Life After Occupy
Name: George Ciccariello-Maher (email@example.com; 510-599-6123)
Department: History and Politics
Academic Area: Political Science/Sociology
Title: Life After Occupy
The Occupy Wall Street Movement has fundamentally shifted the terms of political discourse in the United States, but it remains unclear where this trajectory will lead in the months and years to come. While some occupiers are looking toward either local or national elections, the vast majority have rejected this possibility and continue to press forward with experiments in local self-governance, direct democracy, and popular political struggles around a variety of issues. This project seeks to grasp where the Occupy Movement came from, how to understand it within the broader history of social movement dynamics, and finally where it might be headed in the future. / / We will approach these questions through a combination of the theoretical framework provided by social movement theorists, study of the appearance, dynamics, and ostensible disappearance of Occupy, and interaction with the occupiers themselves (including but not limited to interviews, surveys, participation in General Assemblies, etc). / / Some of the questions we will seek to answer include: / / What accounts for the breadth of Occupyâ€™s populist appeal? Who participated in Occupy at the beginning, and did this change over time? What sorts of demands did/does it make, and how have these demands shifted? Did Occupy speak to all Americans, or to a select few? What does the idea of â€œthe 99%â€ really mean, and is it a valid measure of American society? Is/was Occupy a national or a fundamentally local phenomenon? How did national and local authorities understand, interact with, and finally forcibly eliminate the occupations?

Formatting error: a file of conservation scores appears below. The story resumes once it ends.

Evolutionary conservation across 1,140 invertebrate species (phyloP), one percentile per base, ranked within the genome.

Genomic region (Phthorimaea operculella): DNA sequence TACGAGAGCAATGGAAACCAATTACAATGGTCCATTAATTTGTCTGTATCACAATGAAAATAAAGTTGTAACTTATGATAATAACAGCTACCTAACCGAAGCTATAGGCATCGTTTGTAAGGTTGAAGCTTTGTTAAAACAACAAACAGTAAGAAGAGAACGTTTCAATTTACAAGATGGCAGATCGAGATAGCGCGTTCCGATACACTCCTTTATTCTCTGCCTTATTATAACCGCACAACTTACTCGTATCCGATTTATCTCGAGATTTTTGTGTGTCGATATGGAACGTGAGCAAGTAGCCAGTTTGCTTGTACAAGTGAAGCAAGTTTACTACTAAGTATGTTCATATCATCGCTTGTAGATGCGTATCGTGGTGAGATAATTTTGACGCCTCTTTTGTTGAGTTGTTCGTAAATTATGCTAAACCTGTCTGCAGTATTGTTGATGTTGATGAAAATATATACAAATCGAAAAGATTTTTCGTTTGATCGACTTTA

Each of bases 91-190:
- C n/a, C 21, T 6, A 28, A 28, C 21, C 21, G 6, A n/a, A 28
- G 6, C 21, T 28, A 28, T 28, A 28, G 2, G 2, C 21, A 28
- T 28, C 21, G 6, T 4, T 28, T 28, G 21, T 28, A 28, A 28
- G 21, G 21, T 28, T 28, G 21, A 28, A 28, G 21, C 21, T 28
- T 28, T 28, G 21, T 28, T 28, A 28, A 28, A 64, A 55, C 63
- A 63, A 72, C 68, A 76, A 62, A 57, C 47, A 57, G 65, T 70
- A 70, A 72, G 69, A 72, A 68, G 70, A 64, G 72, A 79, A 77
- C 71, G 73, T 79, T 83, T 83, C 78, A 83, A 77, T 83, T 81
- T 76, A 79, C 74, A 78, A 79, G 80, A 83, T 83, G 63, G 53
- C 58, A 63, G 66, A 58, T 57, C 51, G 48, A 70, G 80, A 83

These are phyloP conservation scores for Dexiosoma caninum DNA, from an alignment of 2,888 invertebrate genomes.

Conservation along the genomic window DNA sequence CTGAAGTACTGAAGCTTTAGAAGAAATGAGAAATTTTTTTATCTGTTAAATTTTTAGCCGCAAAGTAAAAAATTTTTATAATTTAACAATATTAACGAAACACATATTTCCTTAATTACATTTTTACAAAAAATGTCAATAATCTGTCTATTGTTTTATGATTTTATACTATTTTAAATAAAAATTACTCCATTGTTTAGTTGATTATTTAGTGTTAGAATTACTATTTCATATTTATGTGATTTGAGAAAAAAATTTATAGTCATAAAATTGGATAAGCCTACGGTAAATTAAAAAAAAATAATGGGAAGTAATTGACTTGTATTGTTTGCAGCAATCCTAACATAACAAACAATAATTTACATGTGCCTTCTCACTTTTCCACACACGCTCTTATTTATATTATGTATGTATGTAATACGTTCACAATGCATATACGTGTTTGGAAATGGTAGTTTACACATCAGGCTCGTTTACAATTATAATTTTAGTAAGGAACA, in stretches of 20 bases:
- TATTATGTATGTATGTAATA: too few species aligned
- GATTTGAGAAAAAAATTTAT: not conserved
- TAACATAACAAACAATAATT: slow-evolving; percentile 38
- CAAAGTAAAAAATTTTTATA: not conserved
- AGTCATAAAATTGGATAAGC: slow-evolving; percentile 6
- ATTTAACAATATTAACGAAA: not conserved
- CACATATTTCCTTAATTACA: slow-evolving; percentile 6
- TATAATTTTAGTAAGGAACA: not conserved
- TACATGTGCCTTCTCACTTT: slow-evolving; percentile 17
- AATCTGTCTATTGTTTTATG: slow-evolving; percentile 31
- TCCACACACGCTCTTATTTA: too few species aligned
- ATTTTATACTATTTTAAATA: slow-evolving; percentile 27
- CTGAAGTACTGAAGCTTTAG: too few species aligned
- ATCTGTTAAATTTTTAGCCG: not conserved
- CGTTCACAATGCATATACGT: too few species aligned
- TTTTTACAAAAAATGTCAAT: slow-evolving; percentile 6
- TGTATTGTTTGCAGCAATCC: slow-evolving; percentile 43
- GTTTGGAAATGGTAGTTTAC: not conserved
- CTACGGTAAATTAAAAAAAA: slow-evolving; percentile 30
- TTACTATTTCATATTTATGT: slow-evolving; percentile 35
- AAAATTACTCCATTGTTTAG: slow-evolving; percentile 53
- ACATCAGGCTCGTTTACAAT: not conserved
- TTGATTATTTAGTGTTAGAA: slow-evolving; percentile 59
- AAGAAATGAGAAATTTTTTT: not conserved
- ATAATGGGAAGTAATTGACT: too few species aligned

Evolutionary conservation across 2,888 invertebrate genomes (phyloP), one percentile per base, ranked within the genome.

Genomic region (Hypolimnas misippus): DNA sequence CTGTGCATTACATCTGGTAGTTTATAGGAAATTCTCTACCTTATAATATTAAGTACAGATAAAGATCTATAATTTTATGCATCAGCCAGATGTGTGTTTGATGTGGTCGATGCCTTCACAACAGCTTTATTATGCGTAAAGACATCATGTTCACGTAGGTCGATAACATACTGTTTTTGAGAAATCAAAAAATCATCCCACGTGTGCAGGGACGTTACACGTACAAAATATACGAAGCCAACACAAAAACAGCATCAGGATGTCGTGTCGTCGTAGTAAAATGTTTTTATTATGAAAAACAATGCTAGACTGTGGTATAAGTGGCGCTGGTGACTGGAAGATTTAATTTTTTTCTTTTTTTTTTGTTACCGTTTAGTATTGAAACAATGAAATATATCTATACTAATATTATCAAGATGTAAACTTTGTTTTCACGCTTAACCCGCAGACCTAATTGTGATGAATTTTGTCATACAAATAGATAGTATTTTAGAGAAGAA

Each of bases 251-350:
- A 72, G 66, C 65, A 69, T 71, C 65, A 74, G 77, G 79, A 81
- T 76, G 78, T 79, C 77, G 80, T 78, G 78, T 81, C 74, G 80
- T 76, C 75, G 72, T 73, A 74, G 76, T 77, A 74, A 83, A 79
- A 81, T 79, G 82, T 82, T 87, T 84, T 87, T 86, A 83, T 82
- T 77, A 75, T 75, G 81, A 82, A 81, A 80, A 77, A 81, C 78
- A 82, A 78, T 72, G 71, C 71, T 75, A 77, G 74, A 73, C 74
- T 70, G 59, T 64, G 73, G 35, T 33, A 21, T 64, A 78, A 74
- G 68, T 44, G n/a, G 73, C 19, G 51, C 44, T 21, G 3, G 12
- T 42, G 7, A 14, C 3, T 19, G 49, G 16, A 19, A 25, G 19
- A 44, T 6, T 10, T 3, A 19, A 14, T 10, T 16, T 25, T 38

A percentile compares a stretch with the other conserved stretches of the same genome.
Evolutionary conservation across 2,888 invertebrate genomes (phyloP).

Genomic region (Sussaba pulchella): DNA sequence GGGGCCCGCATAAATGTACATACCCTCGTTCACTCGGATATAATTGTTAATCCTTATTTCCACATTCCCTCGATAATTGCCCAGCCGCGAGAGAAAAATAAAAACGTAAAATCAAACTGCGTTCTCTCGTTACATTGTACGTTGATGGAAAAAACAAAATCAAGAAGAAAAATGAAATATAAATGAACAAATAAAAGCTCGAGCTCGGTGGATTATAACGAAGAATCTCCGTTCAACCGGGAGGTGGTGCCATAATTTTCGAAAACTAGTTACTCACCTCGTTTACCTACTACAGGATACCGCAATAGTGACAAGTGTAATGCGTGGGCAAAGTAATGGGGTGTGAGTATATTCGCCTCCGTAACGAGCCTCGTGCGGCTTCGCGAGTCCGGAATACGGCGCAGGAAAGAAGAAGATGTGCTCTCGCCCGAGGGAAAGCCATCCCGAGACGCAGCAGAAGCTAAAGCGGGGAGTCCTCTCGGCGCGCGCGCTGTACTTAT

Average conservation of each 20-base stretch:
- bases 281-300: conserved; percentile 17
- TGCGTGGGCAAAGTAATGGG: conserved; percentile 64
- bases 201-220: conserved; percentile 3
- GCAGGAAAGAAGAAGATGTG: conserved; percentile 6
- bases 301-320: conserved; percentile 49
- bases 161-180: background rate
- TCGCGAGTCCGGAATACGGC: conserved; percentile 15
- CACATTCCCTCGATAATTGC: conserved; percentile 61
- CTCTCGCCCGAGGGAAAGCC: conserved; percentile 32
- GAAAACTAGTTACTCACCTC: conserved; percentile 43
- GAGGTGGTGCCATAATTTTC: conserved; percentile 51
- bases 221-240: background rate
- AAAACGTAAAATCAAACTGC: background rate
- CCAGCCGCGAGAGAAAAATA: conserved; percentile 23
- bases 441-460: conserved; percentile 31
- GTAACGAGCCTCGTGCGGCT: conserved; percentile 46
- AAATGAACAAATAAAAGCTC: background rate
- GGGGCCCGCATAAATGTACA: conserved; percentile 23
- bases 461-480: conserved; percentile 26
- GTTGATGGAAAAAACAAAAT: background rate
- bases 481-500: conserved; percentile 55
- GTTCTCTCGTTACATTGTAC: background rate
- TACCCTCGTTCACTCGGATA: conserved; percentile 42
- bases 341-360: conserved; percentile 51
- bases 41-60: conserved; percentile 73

Associated Independent Study:
If he or she wishes, the student may undertake a 3-credit independent study that situates the Occupy phenomenon within the history of social movements and their political dynamics. The final outcome would be a research paper that situates Occupy within social movement theory, details its genesis, development, and demise, and assesses its future prospects.
The student will develop their skills on a number of levels which, depending on their aspirations, could be quite useful. Firstly, s/he will develop the capacity to undertake theoretical research with relative independency. Secondly, this theoretical research will then inform more concrete and empirical research. Thirdly, in the tying together of both these strands, the student will develop the capacity to undertake independent scholarly production in a way that will be both developmentally beneficial and may also yield co-authorship credit.
I am currently writing two book chapters on the Occupy Movement for inclusion in forthcoming edited volumes. During the summer, I will be finalizing these with input from the humanities fellow, as well as assessing whether or not this research will become a book-length project or another, possibly co-authored journal article.
The first stage of the fellow's project will be focused on research into the history and theory of social movement dynamics. With this framework established, the student will then research the Occupy Movement as a phenomenon, before finally interfacing with some of the remaining elements of the movement in Philadelphia and possibly in New York (depending on the state of these movements over the summer).
The work will largely be located in Philadelphia: firstly in the Drexel library during the initial, research phase, and later in Center City (the Friends Center, where Occupy General Assemblies are held), as well as possibly in Manhattan.
Yes, a weekly check-in.
April 16, April 17, April 18